good morning ~
today’s track is a sweet little electric piano riff that sounds like it’s been out water skiing too long.
coming to you from a trip out to see members of my family for the first time since 2019, a surreal place to be writing from.
I don’t have it in me to elaborate but today is a notable 2nd anniversary for me and a bunch of people I love and miss. Please look for vividly neon sunsets and jagged mountain crags today and tell your friends you love them, right now.
Last week while I should have been doing something else I posted the following question:
why do you make music?
And there were a lot of answers, Or, not so many, but enough to fry my brain a little bit with notifications.
A lot of people said that they make music because they are compelled to. That if they don’t make music they feel weird, or that they are pushed into it by forces greater than themselves. Which, in my view, doesn’t really answer the question - you make music because you are compelled, but why are you compelled? Others said that they validated themselves through the making of music, that they sought verification of their worth through sharing audio with peers and, if it’s not too much to ask, some fans. Certainly resonates. Others said it was because they weren’t good at anything else, a depressive sort of humblebrag.
It was an interesting conversation, definitely more interesting than whatever I was supposed be doing. But it seemed like the various participants had really different ideas about how to answer the question because there were so many ways to do the thing of making music, so many definitions of making it. Is it recording? Is it performing? Is it writing? What is it, actually?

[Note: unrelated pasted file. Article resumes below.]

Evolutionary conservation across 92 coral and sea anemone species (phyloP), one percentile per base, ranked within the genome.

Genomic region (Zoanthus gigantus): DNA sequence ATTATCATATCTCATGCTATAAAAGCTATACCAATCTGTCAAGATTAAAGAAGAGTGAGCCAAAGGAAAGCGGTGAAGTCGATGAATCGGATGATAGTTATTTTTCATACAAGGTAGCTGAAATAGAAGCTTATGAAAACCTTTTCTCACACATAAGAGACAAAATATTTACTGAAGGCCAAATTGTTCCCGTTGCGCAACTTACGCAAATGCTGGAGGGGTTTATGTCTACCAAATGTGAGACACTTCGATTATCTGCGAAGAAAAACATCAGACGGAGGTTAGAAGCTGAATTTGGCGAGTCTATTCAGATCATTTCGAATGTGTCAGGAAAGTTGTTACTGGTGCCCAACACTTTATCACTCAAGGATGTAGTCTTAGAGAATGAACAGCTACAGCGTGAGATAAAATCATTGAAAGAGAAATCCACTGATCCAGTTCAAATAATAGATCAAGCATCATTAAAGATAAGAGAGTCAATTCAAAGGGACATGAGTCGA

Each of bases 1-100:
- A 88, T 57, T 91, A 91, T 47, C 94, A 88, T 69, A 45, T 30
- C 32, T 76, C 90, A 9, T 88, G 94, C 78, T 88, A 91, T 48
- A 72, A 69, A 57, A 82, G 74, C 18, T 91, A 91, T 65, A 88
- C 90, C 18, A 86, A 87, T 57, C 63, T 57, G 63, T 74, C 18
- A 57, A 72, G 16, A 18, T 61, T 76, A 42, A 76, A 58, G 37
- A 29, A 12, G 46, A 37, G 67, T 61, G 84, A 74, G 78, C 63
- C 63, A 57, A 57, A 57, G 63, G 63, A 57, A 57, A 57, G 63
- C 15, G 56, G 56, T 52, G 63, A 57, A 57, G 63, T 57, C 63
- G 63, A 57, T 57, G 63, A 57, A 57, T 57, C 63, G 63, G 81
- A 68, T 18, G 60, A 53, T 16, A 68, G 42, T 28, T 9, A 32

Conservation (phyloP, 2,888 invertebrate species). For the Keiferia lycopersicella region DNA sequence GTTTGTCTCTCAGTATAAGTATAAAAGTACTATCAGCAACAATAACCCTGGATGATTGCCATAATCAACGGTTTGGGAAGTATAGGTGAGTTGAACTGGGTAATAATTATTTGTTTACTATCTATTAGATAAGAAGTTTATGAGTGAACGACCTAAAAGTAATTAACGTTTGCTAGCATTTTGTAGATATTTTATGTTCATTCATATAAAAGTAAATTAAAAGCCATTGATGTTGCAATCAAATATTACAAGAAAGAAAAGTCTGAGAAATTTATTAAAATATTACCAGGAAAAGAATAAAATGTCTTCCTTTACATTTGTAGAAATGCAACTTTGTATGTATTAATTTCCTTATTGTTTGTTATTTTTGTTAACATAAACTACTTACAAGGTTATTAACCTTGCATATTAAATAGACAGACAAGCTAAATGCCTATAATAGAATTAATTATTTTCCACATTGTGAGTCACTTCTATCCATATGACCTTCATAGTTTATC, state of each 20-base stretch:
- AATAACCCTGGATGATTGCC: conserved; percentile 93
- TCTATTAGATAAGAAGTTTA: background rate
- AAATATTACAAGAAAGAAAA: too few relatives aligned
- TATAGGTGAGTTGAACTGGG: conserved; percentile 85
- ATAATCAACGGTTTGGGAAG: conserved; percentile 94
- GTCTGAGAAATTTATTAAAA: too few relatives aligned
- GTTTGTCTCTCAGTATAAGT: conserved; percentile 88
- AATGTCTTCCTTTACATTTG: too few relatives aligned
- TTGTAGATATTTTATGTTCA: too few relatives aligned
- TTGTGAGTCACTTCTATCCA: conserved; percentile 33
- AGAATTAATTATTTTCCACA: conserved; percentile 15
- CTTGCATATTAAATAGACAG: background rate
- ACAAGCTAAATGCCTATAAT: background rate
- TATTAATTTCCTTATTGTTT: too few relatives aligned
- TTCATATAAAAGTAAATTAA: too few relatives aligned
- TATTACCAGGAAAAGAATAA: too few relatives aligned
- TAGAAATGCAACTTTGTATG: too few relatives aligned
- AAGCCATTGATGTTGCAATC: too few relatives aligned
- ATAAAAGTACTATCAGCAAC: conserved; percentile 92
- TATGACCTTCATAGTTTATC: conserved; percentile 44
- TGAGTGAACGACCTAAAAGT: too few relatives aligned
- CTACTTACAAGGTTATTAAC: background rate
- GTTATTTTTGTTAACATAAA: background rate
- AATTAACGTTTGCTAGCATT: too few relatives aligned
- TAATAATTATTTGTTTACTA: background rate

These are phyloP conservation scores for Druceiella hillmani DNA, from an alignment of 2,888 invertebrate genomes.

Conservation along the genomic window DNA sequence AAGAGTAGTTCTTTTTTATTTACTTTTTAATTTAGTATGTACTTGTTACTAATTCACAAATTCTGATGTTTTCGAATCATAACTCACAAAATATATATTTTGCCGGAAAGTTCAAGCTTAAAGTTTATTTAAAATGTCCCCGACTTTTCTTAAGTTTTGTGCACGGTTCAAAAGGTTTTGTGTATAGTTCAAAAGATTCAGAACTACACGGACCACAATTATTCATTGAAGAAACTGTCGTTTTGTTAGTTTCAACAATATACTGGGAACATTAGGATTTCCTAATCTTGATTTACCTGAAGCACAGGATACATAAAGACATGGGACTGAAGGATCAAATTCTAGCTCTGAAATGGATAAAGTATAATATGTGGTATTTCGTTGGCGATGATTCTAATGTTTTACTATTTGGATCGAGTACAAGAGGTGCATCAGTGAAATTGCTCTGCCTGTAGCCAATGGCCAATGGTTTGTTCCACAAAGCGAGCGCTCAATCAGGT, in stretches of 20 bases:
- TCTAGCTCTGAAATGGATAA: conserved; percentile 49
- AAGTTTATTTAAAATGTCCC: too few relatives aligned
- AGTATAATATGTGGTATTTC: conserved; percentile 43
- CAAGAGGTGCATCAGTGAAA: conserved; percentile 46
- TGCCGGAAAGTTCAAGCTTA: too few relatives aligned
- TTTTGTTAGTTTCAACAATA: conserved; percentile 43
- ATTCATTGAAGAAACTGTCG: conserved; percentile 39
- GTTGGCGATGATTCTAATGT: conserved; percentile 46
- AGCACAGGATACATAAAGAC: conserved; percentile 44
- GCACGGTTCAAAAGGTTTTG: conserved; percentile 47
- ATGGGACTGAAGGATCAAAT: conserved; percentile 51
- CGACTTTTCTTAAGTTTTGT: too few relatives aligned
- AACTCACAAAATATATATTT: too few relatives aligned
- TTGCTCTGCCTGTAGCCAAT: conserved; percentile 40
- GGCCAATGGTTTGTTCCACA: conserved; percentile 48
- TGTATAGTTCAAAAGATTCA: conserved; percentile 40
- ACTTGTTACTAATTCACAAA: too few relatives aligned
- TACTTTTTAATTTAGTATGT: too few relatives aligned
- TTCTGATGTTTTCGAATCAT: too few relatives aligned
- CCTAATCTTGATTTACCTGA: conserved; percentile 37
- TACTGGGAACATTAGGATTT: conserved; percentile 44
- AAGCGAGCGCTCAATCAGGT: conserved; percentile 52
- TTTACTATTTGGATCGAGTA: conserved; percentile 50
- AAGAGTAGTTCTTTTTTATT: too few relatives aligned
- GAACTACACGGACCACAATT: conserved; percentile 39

Wiggling air in various degrees of interest and pleasantness, certainly.
It’s an impossible-to-grasp aural phenomenon that dissipates in a space the moment the waves run out of energy.
Before recorded media existed music was considered to be the most sublime of the high arts, cherished for its lighter-than-air ephemerality. It becomes a cherished memory the moment it exists.
Music is also an industry, of course, a shitty one.
One person I studied with described music as “organized sound” which is a lovely and useful turn of phrase but leaves out all of the blissfully unorganized and dementedly chaotic shit, which is some of my favorite music (maybe a better phrase is “intended sound”).
But music is also a series of small, physical miracles. It’s plastic - in flat platters or screwed-together shells - that leaps into invisible animation with the proper implements. It’s WAV files and multiple layers of audio compression. It’s information. It’s hyperlinks, Bandcamp pages, playlists on streaming services, round-the-clock YouTube streams, all called up by acts of your algorithmically-nudged will. It’s sometimes tuned electromagnetic radiation that is - amazingly, wonderfully - caught and amplified by a piece of machinery in the dashboard of your car (less amazing is our insistence in using this near act-of-God every day appliance as a way of delivering the same Eagles song and the same personal injury attorney commercial every half hour).